IRS Three-Factor Test
• For audit purposes, IRS auditors use a modified version
of the 20-Factor Test that focuses on three factors:
– Behavioral Control Factors
– Financial Control Factors
– Relationship of the Parties Factors
• IRS Three-Factor Test considers the work that is being
performed and the business context in which it is being
performed
© Morgan, Lewis & Bockius LLP
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Why Does It Matter?
Benefits and Business Expenses
Differences Among Benefits Responsibilities
Type of Benefits
Employees
Independent Contractors
Retirement plans
Employers
sponsor benefit
plans
Employers and
employees
contribute
Contractors sponsor
plans
Contractors bear the
full financial cost of
the plans
Healthcare
Employers
sponsor on a taxfree basis
Employers and
employees
contribute
Contractors obtain
coverage
Contractors bear the
full financial cost, but
receive a tax
deduction
Reimbursed expenses/
accountable plans
Employers can
reimburse
expenses
Nontaxable to the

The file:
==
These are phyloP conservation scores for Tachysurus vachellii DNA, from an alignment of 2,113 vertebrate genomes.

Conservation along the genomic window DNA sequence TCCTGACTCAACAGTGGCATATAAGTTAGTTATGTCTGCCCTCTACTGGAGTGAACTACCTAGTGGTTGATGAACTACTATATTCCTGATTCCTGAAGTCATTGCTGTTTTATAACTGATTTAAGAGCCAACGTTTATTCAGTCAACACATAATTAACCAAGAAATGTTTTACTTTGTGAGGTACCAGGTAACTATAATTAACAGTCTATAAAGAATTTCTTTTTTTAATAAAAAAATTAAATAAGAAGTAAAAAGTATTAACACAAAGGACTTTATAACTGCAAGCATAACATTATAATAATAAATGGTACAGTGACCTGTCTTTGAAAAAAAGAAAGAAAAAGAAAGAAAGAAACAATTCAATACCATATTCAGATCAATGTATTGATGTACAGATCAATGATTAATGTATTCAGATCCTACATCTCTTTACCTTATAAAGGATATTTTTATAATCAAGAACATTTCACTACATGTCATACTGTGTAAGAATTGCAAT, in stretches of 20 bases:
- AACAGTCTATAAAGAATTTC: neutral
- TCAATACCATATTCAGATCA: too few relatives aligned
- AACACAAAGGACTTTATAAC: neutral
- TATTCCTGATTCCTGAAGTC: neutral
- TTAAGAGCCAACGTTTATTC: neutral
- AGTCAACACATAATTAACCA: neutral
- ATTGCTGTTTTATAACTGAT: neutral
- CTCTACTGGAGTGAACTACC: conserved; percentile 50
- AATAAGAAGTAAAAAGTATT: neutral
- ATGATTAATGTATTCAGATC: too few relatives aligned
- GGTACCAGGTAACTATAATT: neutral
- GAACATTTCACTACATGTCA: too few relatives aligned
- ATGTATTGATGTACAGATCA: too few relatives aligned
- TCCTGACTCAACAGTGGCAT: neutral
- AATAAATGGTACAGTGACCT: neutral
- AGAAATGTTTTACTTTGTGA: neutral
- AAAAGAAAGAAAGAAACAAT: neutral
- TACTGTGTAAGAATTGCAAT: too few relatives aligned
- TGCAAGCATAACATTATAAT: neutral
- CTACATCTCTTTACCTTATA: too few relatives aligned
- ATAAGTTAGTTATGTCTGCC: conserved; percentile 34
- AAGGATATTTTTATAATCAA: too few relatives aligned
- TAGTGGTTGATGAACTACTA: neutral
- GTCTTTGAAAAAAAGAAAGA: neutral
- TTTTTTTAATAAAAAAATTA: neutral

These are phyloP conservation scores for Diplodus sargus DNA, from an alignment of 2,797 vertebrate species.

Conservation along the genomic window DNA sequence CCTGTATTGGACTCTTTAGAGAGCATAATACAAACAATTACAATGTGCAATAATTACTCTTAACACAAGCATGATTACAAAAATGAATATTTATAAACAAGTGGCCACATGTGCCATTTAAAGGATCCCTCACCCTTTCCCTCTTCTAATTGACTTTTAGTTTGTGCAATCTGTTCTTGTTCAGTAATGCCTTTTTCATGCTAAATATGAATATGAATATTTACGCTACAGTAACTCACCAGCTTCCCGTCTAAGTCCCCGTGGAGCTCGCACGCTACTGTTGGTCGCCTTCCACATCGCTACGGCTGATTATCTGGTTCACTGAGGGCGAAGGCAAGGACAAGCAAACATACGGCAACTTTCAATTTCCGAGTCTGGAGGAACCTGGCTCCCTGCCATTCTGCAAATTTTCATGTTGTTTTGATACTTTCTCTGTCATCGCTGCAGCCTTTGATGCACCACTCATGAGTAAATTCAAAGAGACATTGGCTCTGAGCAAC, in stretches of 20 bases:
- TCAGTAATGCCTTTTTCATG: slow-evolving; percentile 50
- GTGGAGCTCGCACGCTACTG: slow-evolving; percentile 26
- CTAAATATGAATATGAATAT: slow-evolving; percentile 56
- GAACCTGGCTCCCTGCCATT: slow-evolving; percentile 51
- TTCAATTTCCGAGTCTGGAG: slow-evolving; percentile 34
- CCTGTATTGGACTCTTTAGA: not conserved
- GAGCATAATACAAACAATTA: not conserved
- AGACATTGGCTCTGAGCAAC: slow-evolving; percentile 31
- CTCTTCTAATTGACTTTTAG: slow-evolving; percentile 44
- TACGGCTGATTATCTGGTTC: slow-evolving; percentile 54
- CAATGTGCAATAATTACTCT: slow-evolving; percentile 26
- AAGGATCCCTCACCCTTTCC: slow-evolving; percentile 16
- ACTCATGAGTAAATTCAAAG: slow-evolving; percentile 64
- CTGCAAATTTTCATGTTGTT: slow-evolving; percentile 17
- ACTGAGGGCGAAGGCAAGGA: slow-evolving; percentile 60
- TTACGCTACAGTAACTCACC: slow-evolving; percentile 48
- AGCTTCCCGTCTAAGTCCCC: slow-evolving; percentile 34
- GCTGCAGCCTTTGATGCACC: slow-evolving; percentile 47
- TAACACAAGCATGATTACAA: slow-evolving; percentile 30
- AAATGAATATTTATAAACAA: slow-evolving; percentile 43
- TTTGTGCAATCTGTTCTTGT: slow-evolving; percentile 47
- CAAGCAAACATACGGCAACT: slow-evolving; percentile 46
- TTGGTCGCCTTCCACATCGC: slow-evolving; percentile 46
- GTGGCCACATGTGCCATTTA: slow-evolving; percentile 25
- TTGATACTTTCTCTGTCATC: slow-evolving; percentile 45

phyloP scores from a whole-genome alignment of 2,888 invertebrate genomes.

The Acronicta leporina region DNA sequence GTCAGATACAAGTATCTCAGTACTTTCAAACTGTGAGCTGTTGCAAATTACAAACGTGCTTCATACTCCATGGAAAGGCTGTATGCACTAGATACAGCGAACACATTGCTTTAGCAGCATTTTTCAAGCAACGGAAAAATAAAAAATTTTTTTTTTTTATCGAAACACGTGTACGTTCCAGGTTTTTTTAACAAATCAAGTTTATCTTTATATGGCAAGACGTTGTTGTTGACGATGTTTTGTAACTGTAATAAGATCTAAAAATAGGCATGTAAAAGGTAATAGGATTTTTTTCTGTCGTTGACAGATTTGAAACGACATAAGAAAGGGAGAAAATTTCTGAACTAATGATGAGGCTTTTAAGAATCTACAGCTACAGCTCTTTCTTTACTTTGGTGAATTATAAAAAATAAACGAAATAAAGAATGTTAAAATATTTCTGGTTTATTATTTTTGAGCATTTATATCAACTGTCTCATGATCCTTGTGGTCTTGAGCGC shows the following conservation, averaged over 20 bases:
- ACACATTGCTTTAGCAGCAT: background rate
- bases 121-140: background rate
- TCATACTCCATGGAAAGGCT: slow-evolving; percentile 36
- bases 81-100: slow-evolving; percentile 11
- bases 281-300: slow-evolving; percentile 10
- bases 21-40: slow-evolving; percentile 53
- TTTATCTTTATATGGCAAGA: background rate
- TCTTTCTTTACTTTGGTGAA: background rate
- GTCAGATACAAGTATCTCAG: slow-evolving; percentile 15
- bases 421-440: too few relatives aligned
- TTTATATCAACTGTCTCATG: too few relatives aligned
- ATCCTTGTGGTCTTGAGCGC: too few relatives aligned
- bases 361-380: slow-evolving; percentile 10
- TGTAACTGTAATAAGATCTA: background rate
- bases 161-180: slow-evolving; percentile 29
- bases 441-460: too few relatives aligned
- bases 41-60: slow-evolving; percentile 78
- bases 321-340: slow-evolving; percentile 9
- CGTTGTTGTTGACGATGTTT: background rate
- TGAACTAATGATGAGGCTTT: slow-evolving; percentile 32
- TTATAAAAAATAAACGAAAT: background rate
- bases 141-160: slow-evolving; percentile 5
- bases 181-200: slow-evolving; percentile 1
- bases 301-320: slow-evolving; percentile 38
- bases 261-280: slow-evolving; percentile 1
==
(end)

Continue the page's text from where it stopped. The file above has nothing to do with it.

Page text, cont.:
extent they are paid
under an
accountable plan
Service recipient can
reimburse, although
expenses are
generally
unreimbursed
Reimbursed
expenses are
nontaxable if they are
under an accountable
plan
Unreimbursed expenses
Many employers
don’t fully
reimburse
expenses
Unreimbursed
expenses are
subject to a 2% floor
and AMT
Businesses don’t
generally reimburse
expenses
Not subject to a 2%
floor or AMT
© Morgan, Lewis & Bockius LLP
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Why Does It Matter?
Payroll Taxes
Differences Among General Tax Responsibilities
Employees
Independent Contractors
Businesses'
general
responsibilities
Workers' general
responsibilities
Federal income Tax
Withholding (FITW)
Withhold tax from
employees' pay
Pay full amounts
owed, generally
through withholding
Generally, none
Pay full amounts